However, I remind this House that Canadians, including those who were directly impacted by this tragedy, expressed very serious concerns about how and when the RCMP shared information with the public. In response to the concerns expressed by the victims and families in this terrible tragedy, our government specified in the order of reference to the Mass Casualty Commission that it examine the communications approach taken both during and after this event. That commission will hear testimony under oath, and its findings will be important in providing accurate information to the families in this terrible tragedy.

Public SafetyOral Questions

2:45 p.m.

NDP

Alistair MacGregor NDP Cowichan—Malahat—Langford, BC

Mr. Speaker, families who lost loved ones in the worst mass shooting in Canadian history want answers. That a government would compromise this investigation is unacceptable. Nova Scotians have suffered enough. There are very serious allegations of interference in the RCMP's investigation for the Liberals' political gain.

Yesterday the minister questioned the accuracy of these allegations, but the integrity of the claims is supported by a former RCMP commissioner.

Will the minister be transparent in explaining what role the PMO played in this investigation?

Public SafetyOral Questions

2:45 p.m.

Scarborough Southwest Ontario

Liberal

Bill Blair LiberalPresident of the Queen’s Privy Council for Canada and Minister of Emergency Preparedness

Mr. Speaker, I am happy for the opportunity to explain to the member that neither the Prime Minister's Office nor the Minister of Public Safety's office had any role in interfering or pressuring the RCMP to make any operational decisions with respect to the investigation or with respect to RCMP communications around the investigation.

We did hear very serious criticism and concern by the families of the victims of this terrible tragedy and by Nova Scotians across the province with respect to the communications that took place during this event and after, and that is precisely why we have tasked the Mass Casualty Commission with looking very specifically at the communications that took place both during and after this event, because those families deserve—

Public SafetyOral Questions

2:45 p.m.

Liberal

The Speaker Liberal Anthony Rota

The hon. member for Vancouver Kingsway.

HealthOral Questions

2:45 p.m.

NDP

Don Davies NDP Vancouver Kingsway, BC

Mr. Speaker, health experts are raising the alarm. According to the Canadian Medical Association, our health care system is collapsing around us. Health care workers are dealing with severe burnout and leaving the profession. Patients are being treated in cars. They wait months for diagnosis and are suffering without care. Despite this, the Liberals are missing in action.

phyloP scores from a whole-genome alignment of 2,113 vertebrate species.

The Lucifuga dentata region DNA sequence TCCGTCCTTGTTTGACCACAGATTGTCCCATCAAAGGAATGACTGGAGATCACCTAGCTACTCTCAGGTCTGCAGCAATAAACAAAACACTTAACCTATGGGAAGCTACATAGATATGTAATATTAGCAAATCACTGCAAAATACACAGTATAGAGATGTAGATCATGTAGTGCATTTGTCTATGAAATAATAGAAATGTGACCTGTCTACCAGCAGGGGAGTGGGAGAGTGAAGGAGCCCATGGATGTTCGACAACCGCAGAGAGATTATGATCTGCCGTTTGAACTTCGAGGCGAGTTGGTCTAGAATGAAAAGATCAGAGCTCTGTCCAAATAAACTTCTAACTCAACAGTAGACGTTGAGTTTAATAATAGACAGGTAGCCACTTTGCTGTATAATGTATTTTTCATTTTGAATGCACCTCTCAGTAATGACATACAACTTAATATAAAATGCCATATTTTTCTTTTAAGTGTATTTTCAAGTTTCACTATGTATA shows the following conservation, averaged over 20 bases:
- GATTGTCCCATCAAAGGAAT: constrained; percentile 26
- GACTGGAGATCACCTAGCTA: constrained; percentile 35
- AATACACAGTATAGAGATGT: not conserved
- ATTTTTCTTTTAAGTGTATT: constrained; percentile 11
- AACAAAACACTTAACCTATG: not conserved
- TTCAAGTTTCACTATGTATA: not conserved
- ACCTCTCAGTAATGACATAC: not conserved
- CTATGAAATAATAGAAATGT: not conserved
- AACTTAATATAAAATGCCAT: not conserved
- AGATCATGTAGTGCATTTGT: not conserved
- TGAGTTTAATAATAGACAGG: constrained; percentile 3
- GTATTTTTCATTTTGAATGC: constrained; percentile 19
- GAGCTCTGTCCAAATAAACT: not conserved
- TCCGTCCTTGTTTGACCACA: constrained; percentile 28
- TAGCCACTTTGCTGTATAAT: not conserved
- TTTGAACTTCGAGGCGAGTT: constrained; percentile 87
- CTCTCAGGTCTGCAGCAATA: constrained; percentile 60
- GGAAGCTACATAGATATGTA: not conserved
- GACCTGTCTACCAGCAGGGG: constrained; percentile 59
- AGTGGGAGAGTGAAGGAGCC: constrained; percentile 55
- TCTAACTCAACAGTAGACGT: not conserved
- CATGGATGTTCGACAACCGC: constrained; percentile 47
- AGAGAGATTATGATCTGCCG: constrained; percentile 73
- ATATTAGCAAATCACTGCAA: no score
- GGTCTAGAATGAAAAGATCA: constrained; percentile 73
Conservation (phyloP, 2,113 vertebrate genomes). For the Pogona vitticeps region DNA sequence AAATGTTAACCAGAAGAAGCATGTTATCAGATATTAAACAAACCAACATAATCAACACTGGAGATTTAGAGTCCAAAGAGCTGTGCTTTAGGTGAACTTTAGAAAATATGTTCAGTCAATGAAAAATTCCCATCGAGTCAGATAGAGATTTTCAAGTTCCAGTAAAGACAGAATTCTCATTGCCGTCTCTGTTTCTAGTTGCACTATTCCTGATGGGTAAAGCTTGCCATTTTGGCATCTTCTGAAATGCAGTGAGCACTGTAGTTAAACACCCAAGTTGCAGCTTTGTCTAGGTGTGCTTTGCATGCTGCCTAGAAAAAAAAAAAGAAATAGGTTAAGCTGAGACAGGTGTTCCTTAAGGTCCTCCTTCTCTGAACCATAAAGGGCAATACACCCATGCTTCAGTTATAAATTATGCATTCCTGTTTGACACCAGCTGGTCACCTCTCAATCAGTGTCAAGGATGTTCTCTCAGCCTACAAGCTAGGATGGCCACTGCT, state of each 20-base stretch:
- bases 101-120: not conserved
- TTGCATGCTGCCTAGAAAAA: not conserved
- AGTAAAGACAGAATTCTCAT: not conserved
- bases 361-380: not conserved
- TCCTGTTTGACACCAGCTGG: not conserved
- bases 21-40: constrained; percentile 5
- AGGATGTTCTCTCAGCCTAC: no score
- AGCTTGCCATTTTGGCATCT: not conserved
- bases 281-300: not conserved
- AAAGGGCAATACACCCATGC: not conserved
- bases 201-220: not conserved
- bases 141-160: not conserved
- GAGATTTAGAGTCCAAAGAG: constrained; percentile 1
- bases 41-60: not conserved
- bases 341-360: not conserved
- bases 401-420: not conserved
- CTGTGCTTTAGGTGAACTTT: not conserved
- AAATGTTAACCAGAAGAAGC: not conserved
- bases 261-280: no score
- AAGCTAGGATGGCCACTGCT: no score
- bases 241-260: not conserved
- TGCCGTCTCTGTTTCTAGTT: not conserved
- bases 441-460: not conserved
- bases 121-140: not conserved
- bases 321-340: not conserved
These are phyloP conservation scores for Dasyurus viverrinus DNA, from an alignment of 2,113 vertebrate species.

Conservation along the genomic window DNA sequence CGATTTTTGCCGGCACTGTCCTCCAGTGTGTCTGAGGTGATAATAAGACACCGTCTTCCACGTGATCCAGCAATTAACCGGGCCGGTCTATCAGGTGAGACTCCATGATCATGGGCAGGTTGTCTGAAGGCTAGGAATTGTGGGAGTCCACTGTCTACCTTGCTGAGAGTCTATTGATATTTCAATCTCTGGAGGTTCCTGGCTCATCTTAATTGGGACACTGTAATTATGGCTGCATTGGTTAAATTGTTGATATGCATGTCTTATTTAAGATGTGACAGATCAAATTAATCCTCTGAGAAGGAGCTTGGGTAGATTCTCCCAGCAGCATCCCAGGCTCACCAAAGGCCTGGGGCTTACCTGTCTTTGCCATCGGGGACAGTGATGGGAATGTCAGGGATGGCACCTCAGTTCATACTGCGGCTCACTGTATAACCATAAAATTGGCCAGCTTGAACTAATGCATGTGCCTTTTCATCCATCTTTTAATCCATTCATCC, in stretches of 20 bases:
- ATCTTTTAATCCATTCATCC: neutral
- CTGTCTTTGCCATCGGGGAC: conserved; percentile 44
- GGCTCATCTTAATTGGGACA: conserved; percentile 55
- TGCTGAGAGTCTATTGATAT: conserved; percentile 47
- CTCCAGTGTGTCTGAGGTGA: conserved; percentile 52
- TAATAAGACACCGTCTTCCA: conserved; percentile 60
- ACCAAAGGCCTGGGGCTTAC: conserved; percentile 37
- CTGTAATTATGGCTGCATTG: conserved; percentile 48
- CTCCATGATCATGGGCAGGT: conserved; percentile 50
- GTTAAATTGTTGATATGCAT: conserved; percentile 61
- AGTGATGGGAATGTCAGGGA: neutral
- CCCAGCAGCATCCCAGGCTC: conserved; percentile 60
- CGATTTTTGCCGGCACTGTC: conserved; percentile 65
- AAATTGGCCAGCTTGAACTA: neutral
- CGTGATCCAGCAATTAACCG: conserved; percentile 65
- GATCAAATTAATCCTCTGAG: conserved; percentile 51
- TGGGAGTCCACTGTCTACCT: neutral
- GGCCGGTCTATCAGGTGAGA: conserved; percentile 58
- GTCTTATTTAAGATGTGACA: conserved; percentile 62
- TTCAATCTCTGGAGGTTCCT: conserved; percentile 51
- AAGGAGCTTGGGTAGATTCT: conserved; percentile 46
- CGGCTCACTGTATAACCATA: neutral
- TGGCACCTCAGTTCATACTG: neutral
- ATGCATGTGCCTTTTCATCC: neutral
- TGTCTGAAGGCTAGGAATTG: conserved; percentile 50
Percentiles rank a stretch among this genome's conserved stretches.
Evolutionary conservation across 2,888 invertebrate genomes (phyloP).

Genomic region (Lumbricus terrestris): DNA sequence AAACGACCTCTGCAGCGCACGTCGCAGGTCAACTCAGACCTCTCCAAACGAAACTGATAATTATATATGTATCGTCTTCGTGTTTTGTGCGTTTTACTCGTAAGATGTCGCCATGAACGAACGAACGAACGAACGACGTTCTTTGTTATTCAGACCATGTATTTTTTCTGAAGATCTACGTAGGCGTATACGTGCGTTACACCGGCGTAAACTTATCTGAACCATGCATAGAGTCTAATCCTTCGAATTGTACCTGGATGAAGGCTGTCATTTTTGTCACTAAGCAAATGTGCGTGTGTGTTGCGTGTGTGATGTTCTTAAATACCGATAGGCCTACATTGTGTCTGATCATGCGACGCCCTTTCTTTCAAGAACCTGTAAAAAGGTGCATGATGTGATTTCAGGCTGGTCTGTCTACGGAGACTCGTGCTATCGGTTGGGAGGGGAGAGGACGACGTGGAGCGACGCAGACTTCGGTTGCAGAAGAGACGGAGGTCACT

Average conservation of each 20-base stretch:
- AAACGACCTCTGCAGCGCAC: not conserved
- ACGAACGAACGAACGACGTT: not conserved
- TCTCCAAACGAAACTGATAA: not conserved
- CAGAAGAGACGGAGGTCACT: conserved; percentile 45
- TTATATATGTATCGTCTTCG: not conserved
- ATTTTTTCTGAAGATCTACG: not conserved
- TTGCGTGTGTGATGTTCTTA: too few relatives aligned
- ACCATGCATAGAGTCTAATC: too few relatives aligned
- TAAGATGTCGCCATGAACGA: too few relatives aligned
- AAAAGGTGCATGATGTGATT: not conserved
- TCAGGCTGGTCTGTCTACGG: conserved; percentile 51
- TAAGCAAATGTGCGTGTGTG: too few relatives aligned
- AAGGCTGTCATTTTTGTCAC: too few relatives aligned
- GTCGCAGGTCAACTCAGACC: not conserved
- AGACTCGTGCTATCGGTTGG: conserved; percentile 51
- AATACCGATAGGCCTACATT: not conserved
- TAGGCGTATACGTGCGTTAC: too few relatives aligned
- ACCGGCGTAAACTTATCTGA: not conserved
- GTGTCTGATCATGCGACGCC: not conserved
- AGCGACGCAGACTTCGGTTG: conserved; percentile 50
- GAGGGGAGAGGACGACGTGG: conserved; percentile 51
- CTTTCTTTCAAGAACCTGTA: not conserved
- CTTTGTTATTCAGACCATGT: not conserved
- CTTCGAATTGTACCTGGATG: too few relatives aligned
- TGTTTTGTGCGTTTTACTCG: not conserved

Will the government call an immediate meeting with provinces and territories to address the health care staffing crisis and provide significant, stable and long-term federal funding for health care to Canadians?

HealthOral Questions

2:50 p.m.

Québec Québec

Liberal

Jean-Yves Duclos LiberalMinister of Health

Mr. Speaker, I am delighted to be able to speak to that matter. We have had many discussions and a lot of action in the last few weeks and months with my health minister colleagues.

It is true that our health care workers are very burdened physically and mentally with COVID-19 and many other serious issues. In fact, I am speaking again this afternoon with my health minister colleagues on that topic and many others.

HealthOral Questions

2:50 p.m.

Liberal

Tim Louis Liberal Kitchener—Conestoga, ON

Mr. Speaker, while many Canadians struggle with mental health issues, certain groups in Canada are more likely to face disproportionate challenges to accessing mental health supports. Recently, the Minister of Mental Health and Addictions announced $8.6 million to support community-based programs related to mental health promotion. This will increase health equity, help to address the underlying determinants of health and improve supports.

Can the minister inform the House of the funding our government announced to support the mental health of Canadians?

HealthOral Questions

June 23rd, 2022 / 2:50 p.m.

Toronto—St. Paul's Ontario

Liberal

Carolyn Bennett LiberalMinister of Mental Health and Addictions and Associate Minister of Health

Mr. Speaker, I thank the member for Kitchener—Conestoga for the question and for his hard work and advocacy on mental health, but also on the importance of music and the arts.

We are committed to addressing disparities and promoting positive mental health. This funding has created comprehensive support systems for people in need of them. Investing in these community-led projects that address the mental health of children, youth, refugees, newcomers and their caregivers is an integral in our holistic approach to healing.